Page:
As an investor, another fundamental decision is whether to be passive or active. Taking the passive route involves investing in funds and keeping tabs on underlying companies. It's a way to wade into the waters one slow step at a time. Choosing an active role means going all in. It's not limited to financial support; it's about active involvement. This could mean securing options or warrants in the companies, bringing in deal flow, and extending a helping hand when things get tough. Active engagement gives you a favorable status.
Investment decisions revolve around a set of common but pivotal criteria that many may be familiar with. Each of these factors needs its own set of analyses and rigorous vetting.
- Team Dynamics
- Market Potential
- Navigating Competition
- Proven Traction
- Uniqueness and ROI
Depending on how the company is set up, it also doesn’t hurt to ask what's the relationship between non-dilutive equity grant funding and grant funding. Injecting strategic equity capital can be a game-changer, and it's vital to assess the potential return on investment. Setting realistic expectations is crucial and maintaining a reserve ratio ensures there's enough capital for follow-on investments. As Bill says, “What's the difference between a seed stage investment return and a series C? It depends. I've seen the seed stage receive 235 or 239 times the money and the series C receive 7.5x!”
Creating personal gating criteria is also something Bill advises. It involves assessing factors like the team's expertise, their values, and how they leverage exponential technology. Equally important is evaluating whether the technology helps society. Geography also plays a role as different regions offer unique advantages and challenges.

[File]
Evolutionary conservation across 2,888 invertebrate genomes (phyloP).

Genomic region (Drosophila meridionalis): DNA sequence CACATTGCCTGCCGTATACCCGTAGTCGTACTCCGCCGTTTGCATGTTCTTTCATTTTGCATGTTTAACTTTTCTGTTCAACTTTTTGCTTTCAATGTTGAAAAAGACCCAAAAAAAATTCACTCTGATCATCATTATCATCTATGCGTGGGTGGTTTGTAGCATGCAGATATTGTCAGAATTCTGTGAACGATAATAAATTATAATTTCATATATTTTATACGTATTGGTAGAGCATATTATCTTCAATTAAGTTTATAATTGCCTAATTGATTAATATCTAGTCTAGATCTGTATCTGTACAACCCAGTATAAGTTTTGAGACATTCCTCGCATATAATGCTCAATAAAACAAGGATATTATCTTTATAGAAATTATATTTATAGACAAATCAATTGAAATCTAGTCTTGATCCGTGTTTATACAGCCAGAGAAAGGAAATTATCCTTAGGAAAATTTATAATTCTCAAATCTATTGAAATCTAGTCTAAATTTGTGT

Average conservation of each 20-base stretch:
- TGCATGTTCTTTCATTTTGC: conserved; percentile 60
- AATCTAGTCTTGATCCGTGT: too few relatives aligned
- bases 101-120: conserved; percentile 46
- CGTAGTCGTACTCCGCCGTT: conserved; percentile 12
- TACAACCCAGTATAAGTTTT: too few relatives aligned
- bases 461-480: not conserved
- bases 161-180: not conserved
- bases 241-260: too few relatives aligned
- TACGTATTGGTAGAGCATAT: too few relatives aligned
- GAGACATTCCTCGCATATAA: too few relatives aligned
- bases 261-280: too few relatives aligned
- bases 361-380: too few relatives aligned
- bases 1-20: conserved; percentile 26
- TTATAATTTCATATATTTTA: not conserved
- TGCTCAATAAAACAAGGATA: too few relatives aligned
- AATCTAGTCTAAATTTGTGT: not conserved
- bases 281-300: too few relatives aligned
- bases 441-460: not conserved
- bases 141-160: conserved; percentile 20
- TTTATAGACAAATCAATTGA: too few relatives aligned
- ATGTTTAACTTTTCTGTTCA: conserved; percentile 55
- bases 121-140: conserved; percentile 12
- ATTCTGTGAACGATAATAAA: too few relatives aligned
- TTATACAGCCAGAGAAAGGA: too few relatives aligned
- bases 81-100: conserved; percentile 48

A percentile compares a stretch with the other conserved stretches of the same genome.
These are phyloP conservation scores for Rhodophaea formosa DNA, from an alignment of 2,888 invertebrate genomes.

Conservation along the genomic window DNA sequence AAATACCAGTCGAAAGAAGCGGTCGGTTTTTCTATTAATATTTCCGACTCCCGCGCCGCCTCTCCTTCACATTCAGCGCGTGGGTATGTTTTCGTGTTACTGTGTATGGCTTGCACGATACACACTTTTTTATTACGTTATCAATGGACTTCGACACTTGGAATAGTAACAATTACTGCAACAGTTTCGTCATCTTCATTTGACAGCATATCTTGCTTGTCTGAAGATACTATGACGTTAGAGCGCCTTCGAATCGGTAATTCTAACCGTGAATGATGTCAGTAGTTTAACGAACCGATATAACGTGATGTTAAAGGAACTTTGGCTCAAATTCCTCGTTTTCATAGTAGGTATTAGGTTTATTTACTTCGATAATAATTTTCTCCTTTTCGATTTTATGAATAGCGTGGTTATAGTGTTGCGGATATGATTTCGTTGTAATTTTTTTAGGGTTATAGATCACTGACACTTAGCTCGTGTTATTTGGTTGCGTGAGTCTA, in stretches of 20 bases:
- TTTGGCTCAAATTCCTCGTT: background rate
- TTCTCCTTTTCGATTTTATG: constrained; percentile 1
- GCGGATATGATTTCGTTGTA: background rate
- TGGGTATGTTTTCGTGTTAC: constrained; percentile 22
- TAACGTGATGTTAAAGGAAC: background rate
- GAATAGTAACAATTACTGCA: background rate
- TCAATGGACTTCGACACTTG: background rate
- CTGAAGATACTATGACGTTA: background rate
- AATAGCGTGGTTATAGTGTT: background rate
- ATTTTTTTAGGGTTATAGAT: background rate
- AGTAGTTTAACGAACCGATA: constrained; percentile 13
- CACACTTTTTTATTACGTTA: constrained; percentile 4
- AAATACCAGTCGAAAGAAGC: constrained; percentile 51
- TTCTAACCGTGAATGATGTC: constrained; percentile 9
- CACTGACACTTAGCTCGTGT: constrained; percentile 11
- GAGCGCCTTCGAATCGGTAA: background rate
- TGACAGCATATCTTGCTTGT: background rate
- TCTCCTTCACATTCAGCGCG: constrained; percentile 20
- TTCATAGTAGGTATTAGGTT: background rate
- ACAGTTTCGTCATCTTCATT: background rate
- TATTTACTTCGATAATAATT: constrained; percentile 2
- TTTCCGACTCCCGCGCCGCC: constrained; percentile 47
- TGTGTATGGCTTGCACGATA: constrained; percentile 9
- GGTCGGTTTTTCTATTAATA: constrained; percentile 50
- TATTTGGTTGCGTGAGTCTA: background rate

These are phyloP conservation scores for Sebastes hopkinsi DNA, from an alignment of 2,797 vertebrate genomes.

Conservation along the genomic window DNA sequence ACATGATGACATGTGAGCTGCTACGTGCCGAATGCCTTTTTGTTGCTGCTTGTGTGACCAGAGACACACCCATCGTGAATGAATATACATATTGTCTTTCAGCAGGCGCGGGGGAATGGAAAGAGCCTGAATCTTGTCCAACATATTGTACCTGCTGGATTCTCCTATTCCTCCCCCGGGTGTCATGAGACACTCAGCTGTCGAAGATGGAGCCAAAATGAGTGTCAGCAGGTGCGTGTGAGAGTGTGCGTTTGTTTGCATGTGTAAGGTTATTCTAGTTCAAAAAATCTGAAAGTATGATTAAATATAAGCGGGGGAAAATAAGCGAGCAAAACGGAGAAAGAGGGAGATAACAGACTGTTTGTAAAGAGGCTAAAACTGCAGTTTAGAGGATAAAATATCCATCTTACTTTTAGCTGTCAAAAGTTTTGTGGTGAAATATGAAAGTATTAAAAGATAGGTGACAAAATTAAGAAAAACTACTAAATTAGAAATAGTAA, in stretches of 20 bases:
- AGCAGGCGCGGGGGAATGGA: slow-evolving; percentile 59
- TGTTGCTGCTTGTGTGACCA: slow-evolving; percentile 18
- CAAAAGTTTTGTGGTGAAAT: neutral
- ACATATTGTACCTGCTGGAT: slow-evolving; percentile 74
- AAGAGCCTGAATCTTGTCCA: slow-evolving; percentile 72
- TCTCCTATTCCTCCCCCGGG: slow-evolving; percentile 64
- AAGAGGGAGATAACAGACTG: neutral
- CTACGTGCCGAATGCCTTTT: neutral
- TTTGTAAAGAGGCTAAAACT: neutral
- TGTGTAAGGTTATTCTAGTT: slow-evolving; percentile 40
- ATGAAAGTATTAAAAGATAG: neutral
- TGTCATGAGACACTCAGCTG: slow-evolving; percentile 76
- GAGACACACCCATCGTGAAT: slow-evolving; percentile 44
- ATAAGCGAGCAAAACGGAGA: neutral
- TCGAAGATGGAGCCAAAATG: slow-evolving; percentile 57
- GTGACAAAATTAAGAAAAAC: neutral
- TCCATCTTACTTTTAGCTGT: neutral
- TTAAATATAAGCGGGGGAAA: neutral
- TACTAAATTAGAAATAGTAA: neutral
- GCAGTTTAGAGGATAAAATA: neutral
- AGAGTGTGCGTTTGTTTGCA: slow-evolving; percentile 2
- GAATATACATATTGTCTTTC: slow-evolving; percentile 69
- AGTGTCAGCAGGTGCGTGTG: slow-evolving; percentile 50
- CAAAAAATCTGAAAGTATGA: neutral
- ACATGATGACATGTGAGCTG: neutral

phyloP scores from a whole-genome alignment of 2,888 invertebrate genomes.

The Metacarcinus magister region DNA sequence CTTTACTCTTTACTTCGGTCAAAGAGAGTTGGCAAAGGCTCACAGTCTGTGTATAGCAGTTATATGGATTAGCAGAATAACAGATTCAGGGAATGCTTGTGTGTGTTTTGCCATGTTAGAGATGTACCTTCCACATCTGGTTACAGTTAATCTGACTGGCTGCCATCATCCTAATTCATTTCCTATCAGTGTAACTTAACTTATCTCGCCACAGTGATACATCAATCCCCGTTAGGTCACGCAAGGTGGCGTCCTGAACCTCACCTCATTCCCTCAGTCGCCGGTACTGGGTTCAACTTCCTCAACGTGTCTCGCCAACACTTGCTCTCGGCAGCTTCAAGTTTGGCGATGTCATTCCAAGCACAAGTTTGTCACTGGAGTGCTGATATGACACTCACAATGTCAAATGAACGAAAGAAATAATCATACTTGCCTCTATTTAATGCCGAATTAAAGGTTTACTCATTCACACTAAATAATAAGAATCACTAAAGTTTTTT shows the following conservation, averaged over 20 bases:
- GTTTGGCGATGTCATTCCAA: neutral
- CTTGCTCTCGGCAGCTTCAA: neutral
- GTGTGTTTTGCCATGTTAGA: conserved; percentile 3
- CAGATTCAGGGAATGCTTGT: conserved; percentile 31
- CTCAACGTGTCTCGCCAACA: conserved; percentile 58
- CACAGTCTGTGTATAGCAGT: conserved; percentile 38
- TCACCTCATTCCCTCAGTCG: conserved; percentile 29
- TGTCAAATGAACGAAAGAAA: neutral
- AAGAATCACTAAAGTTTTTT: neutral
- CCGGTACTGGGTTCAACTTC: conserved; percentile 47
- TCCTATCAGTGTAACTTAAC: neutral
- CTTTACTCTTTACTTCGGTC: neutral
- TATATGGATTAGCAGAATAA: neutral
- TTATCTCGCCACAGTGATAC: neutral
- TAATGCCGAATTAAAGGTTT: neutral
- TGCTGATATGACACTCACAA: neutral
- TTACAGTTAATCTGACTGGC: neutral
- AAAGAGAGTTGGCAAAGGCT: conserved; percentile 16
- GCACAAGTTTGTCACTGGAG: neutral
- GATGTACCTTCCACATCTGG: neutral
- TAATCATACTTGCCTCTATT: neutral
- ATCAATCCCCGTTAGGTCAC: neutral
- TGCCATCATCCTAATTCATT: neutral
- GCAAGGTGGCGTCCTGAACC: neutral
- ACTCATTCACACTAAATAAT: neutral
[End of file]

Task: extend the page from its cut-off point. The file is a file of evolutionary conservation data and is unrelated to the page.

Understanding when to shift from an active investor to a more passive role is equally important. This transition often involves expanding your network, diving deeper into due diligence, and seeking input from third-party domain experts and advisors. As Bill puts it, “In summary, it's really just lifelong learning, engaging your network, going deep and frequent at a measurable pace.”
About the Speaker
Bill Powell is a seasoned investor and entrepreneur, currently the Co-Founder and Managing Partner of Anthropy Partners Fund. Anthropy invests in convergent technologies that improve human physiology, mental acuity, community & environment. He has previously held roles at Black Lab X and Stadia Ventures as the Managing Director. Previously, he was Director of International Private Equity at AMG National Trust Bank with responsibility for the management of international private equity and renewable energy funds.
Before that, he was active in several technology startups in Stockholm, Sweden. and Stadia Ventures, and was involved in several tech startups in Stockholm, Sweden. He started his career at Deutsche Bank North America in 1993. Powell also serves as an Executive in Residence for the University of Denver and an adjunct professor at the Daniels College of Business. In his free time, he enjoys outdoor activities and volunteering on nonprofit boards.
Watch Bill’s entire keynote here: https://keiretsuforum.tv/key-insights-for-successful-investing/